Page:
A security researcher has published a vulnerability and proof-of-concept exploits in Google’s Internet of Things security cameras, marketed as Nest Dropcam, Nest Dropcam Pro, Nest Cam Outdoor and Nest Cam Indoor; these vulnerabilities were disclosed to Google last fall, but Google/Nest have not patched them despite the gravity of the vulnerability and the long months since the disclosure. IT security experts from DomainTools, Tripwire and Tenable Network Security commented below.
Tim Helming, Director, Product Management at DomainTools:
“There was never any reason to believe that the Nest systems would be impervious to vulnerability and exploit, so in a way this doesn’t come as a surprise. Having said that, it’s more troubling that Nest apparently didn’t act upon the responsible disclosure of the vulnerability. In this case it’s not so much the “IoT-ness” of the cameras that’s the problem, because this vulnerability as described doesn’t allow remote code execution or hijacking of data streams; but it’s still a flaw that shouldn’t sit unpatched for extended lengths of time.”
Craig Young, Security Researcher at Tripwire:
“The ability to take a WiFi camera offline is incredibly trivial. Anyone who wants to take a Nest camera (or other WiFi based camera) offline simply needs to broadcast 802.11 DEAUTH frames to make the wireless network unusable. This is something you can do with a $30 battery powered travel router or a specially configured phone and you can keep the device offline for as long as you want.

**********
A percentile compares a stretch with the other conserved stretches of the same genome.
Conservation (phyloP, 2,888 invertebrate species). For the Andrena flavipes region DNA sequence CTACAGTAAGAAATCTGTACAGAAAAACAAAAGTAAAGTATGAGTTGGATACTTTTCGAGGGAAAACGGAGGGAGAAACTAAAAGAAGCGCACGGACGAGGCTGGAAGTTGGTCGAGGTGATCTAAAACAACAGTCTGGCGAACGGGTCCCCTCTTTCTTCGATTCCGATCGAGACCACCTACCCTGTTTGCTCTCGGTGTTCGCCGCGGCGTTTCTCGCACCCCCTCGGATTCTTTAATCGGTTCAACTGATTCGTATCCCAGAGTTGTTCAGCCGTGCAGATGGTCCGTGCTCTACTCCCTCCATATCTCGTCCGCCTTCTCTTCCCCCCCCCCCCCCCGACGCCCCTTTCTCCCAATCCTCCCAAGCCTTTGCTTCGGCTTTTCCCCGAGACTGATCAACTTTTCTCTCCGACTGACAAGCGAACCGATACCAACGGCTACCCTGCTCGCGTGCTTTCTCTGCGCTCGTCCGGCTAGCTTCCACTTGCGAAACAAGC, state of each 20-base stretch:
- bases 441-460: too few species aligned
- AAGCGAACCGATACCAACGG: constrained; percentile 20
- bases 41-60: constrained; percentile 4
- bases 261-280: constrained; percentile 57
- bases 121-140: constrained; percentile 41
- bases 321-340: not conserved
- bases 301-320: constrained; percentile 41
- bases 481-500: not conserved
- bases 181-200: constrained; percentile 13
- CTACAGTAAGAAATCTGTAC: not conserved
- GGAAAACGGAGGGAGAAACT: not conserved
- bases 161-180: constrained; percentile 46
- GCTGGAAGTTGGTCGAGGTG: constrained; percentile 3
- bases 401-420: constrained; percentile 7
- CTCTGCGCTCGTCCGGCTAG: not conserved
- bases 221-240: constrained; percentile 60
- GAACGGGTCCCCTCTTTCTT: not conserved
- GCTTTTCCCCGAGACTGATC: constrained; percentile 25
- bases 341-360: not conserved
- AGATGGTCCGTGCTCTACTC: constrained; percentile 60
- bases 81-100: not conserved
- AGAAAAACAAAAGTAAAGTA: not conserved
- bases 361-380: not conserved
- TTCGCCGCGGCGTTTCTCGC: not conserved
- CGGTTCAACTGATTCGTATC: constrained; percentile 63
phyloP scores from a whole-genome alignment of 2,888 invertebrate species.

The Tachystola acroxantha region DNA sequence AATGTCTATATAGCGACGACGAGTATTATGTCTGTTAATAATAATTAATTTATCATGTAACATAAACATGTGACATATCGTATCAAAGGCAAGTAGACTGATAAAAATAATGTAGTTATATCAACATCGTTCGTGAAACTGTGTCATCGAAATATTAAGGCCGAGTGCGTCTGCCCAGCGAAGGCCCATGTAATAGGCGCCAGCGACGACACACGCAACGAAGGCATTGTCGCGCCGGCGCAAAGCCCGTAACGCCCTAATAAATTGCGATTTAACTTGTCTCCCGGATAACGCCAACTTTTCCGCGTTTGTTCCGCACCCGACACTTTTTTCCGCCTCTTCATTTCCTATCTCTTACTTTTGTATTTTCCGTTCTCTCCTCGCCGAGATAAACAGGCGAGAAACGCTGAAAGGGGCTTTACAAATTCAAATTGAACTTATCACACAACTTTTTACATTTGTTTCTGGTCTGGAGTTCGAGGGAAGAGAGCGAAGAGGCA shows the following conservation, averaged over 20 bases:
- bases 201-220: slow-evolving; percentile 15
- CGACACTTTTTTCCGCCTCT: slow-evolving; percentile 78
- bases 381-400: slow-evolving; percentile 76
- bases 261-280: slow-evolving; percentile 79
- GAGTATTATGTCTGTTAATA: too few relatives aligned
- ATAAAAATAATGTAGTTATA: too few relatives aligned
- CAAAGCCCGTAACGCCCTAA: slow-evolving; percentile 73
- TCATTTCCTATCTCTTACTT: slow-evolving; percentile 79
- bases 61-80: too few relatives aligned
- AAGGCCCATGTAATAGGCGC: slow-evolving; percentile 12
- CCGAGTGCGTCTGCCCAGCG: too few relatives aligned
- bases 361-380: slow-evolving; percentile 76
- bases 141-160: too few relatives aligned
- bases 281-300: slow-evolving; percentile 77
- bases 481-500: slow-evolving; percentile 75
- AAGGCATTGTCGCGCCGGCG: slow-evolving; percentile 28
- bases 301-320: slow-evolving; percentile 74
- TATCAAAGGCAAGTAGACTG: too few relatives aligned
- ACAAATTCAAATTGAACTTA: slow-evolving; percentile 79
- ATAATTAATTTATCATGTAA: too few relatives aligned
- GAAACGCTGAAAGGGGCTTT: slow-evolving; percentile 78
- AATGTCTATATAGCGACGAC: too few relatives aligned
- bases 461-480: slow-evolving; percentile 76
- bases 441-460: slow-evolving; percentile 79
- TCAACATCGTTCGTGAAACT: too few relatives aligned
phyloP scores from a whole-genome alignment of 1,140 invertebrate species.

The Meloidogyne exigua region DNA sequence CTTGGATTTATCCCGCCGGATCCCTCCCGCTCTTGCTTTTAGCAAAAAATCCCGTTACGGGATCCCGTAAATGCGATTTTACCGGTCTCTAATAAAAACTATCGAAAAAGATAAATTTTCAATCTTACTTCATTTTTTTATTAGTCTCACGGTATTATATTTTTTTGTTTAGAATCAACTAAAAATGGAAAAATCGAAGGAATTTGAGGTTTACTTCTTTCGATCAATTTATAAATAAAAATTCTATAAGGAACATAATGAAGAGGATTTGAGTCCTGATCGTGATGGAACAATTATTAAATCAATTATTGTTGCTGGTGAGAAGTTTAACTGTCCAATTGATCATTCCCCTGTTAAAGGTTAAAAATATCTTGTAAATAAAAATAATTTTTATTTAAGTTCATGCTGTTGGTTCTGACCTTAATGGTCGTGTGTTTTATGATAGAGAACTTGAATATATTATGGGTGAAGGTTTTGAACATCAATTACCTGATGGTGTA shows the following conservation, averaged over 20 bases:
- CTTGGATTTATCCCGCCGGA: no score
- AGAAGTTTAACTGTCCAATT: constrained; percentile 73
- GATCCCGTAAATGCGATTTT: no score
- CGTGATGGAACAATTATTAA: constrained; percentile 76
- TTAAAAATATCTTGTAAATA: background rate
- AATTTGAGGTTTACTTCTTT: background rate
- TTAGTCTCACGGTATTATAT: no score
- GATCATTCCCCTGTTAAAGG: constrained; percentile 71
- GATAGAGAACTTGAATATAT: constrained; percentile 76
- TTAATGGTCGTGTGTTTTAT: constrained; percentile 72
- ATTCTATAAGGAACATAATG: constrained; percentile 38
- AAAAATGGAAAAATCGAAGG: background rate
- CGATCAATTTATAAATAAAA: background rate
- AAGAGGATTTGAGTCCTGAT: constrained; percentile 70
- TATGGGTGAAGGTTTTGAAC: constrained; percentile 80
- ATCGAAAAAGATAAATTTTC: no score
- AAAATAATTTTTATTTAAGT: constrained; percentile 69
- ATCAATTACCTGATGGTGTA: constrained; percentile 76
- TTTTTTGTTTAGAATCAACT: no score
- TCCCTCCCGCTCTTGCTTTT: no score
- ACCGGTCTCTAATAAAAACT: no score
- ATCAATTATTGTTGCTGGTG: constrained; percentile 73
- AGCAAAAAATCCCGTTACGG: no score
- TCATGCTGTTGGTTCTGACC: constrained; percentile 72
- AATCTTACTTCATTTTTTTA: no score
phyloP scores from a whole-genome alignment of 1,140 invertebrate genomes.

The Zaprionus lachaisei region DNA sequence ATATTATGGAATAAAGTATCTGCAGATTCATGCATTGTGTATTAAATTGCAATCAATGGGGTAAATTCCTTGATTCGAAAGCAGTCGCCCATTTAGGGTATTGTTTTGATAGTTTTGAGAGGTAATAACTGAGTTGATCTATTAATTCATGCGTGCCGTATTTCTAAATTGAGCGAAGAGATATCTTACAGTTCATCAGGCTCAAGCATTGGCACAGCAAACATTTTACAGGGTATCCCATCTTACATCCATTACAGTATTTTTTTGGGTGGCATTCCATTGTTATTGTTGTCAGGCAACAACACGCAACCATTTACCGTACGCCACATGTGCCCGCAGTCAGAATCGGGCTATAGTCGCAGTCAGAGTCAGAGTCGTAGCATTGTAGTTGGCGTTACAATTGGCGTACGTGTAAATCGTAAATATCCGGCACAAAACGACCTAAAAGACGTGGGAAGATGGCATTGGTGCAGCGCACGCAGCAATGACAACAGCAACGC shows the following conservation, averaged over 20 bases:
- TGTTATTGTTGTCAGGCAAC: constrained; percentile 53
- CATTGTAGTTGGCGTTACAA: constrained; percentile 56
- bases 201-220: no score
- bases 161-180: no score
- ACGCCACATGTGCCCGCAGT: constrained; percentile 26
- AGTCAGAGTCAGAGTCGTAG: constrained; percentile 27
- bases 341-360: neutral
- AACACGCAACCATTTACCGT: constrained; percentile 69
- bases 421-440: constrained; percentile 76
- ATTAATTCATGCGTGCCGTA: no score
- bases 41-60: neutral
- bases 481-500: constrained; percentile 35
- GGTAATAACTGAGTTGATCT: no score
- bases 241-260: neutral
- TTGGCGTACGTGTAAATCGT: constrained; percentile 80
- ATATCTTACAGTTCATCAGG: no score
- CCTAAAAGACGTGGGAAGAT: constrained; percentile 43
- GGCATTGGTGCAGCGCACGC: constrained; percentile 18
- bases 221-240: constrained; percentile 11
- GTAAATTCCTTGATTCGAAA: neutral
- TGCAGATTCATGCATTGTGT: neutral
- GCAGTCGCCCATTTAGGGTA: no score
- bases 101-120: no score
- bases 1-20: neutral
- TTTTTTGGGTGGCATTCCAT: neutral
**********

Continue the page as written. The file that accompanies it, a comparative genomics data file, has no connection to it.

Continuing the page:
What is more interesting about this situation is that the researcher indicates that this is a buffer overflow which could in fact lead to code execution. If it is possible to get code execution through BLE frames, an attacker may be able to gain access to home networks to steal data or perhaps take control over something like a connected lock or home security system. This however is a very non-trivial task requiring a lot of specialized knowledge and likely a decent time investment. It is also worth noting that just because a system appears to crash in response to an overly long input, it does not necessarily mean that there is a buffer overflow. (For example, there can also be a failed assertion leading to a graceful service restart.)
I am also curious to see a detailed timeline of the correspondence this researcher had with Google and whether they went through the Google vulnerability submission process. I have submitted quite a few bugs through Google’s bug bounty program including one in the DropCam (now Nest cam) and Google has always responded very swiftly with a fix and a bounty payment where applicable.”
John Chirhart, Federal Technical Director at Tenable Network Security:
“The 2016 holiday season was flooded with IoT devices, and we continue to see people paying hundreds of dollars for devices to see, listen and monitor their homes and lives. People have placed blind trust in these devices, without first ensuring that they’re secure. The IoT certainly isn’t going anywhere, so the challenge becomes protecting ourselves, our businesses and our homes in today’s ever-connected world.
The bottom line is consumers don’t want to pay extra for IoT security, it’s expected. But manufacturing has largely failed to include security up front. To fix this, manufacturers need to build security into the design process, it can’t be an afterthought.”